SsangYong Rodius review
An all-new SsangYong Rodius now has a more pleasing shape, but is it any better under the skin?
Neil Briscoe
Neil Briscoe
Pics by Shane O' Donoghue

Published on December 12, 2013

Good: utterly massive inside, lots of standard equipment, not all that bad to drive

Not so good: gobsmacking-ly crude in places, overhangs most car park spaces, competition may be smaller but are most definitely still superior

Keeping the old parental adage of “if you can't say something nice then don't say nothing at all” in mind meant that writing a road test of the old SsangYong Rodius was something of an exercise in blank screens. Just how could you find something good to say about a massive and massively ugly people carrier that was awful to drive and depreciated at the speed of sound?

Equally, how then to write the report on the new one? Is being not terrible good enough? Certainly it's a massive improvement on the outgoing model, but then that would not have been difficult. Having no car at all would have been an improvement.

The first thing that one notices about the new Rodius is that it's not ugly. In fact, you could almost call it handsome [Neil may be on his own in this one dear reader - Ed], and there is a distinct whiff of Americana about it. Anyone who's had a Chevrolet Suburban fetish but has been unwilling to take the leap into left-hand drive should certainly have a Rodius at the top of their shopping list.

The second thing you notice is that it's massive. Utterly huge. And while we have seen cars in the past that are huge on the outside and tiny on the inside (yes, Mercedes-Benz GL, we're looking at you) the Rodius translates those gargantuan proportions from the outside to the in. So, while the Rodius' 5.1-metre length means you will struggle to parallel park it (even with the standard-fit parking sensors) there is a pay-off once you get inside. There are seven seats, laid out in a slightly odd 2+2+3 formation. All the rear seats slide and fold and if you want to maximise the boot space, you can take the third row out altogether. The middle seats lie flat to form beds, which could be useful if you want to pull into a scenic lay-by and spend the night, and even with all seven seats in place, the boot volume is an astonishing 875 litres in capacity. The Rodius, then, is the only car that can answer the question of how do I buy a seven-seater with proper luggage space?

Behind that bluff front styling is a 2.0-litre 155hp turbodiesel engine that gets about its work in a most acceptable fashion. It's certainly not quiet, and its constant mooing and growling was not helped by our test car's automatic gearbox wanting to hold on to lower gears for longer than seemed necessary, but it's a long way from being the worst of engines. Emissions of 199g/km seems hardly too clever though, and the 7.6 litres per 100km combined fuel consumption figure is entirely fictional - low nines will be your more likely average.

Climb aboard the SS Rodius and things are, well, a little bit odd. The driving position is astonishingly perched up and strange, pushing you up towards the roofline. Because of the flat-floor design, your legs have pretty much nowhere to go so you tend, if you're my height, to drive with your knees in your ears. The dashboard is an equally strange mix, with a huge central instrument binnacle, augmented by a tiny digital display for speed, revs and gear mounted on the steering column, which looks as if it came in a Christmas cracker. Likewise, the display for the rear parking sensors, which appears to have been mounted on the windscreen pillar with Blue-Tac. The cabin is just such an odd amalgam of surfaces and textures, from a steering wheel (and its multi-function buttons) that feels staggeringly nasty and cheap to other trim that actually look and feel quite nice.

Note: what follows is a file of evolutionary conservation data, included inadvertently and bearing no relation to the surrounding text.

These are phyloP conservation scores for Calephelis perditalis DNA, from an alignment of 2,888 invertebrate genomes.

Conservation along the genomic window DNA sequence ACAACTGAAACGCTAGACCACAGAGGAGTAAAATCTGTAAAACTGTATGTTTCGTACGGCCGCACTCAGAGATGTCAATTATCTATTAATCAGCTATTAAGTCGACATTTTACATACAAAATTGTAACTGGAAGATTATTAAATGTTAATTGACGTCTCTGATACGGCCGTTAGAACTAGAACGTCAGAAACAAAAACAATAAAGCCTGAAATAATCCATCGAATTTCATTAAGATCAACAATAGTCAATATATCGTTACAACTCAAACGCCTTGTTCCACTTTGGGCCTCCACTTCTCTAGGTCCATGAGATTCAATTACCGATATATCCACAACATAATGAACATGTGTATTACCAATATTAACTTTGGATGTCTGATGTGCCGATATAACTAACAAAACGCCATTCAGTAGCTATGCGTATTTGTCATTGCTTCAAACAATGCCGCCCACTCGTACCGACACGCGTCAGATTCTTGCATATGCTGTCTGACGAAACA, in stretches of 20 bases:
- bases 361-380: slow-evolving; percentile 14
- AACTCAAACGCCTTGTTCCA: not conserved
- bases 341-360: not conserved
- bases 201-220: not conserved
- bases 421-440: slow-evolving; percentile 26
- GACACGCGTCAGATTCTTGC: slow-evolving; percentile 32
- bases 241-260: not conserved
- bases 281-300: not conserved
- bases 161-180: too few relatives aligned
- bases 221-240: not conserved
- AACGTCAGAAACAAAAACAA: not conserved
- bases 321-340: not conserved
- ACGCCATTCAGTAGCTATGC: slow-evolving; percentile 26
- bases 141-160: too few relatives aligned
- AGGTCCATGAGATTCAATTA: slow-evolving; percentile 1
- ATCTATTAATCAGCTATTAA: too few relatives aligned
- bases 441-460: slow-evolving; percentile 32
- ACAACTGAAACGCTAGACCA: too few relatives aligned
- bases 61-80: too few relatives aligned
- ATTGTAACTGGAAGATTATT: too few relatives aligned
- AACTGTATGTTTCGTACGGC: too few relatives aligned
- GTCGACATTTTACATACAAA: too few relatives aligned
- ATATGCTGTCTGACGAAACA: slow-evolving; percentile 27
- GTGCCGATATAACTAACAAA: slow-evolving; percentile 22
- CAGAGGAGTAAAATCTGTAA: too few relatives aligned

To drive, it's surprisingly not bad. Oh, it wallows like a boat and will do nothing but understeer, and it's certainly not quick, but the Rodius actually plods along in a manner you could describe as OK. It doesn't fall over in corners and twisty roads, and while you have to take them a little slowly to allow for the long-winded steering, otherwise they present the Rodius with no particular problems. There is a problem with the ride quality though, which is just too firm and can't seem to soak up exactly the sort of small jiggles and sharp speed bumps that will surely make up most Rodius' school-run/airport-run lives.

For €36,995, the Rodius is just about unbeatable on a sheer Euro-per-square-footage measurement, but the €42k asked for our extra-toys LE automatic model is probably a bit steep for a car with this badge and this name. Still, there is simply nothing else out there for the money into which you can cram quite so many people and luggage. Once again, I would imagine, the primary customers for the Rodius will be taxi operators, especially those who pick up erstwhile Boeing and Airbus passengers on a regular basis. While they're not getting a car you could describe as particularly good, they are at least getting one you could call adequate, and that is a major improvement for a car carrying the Rodius name.

Chrysler Grand Voyager: big and not great to drive, but very comfy and families and airport taxi firms love 'em.

Ford Galaxy: due for replacement soon but the biggest Ford is hugely spacious and exceptionally good to drive.

SEAT Alhambra: well-priced enough to make the Rodius blush; comes with clever sliding side doors and lots of space.


Tech Specs

Model testedSsangYong Rodius LE Auto
Price as tested€42,995 (Rodius pricing starts at €36,995)
Engine2.0-litre four-cylinder turbocharged diesel
Transmissionsix-speed automatic, rear-wheel drive
Body stylefive-door, seven-seat MPV
RivalsChrysler Voyager, Ford Galaxy, SEAT Alhambra
CO2 emissions199g/km (Band F, €1,200 per annum)
Combined economy35mpg (7.8 litres/100km)
Top speed180km/h
Power155hp at 4,000rpm
Torque360Nm at 1,750rpm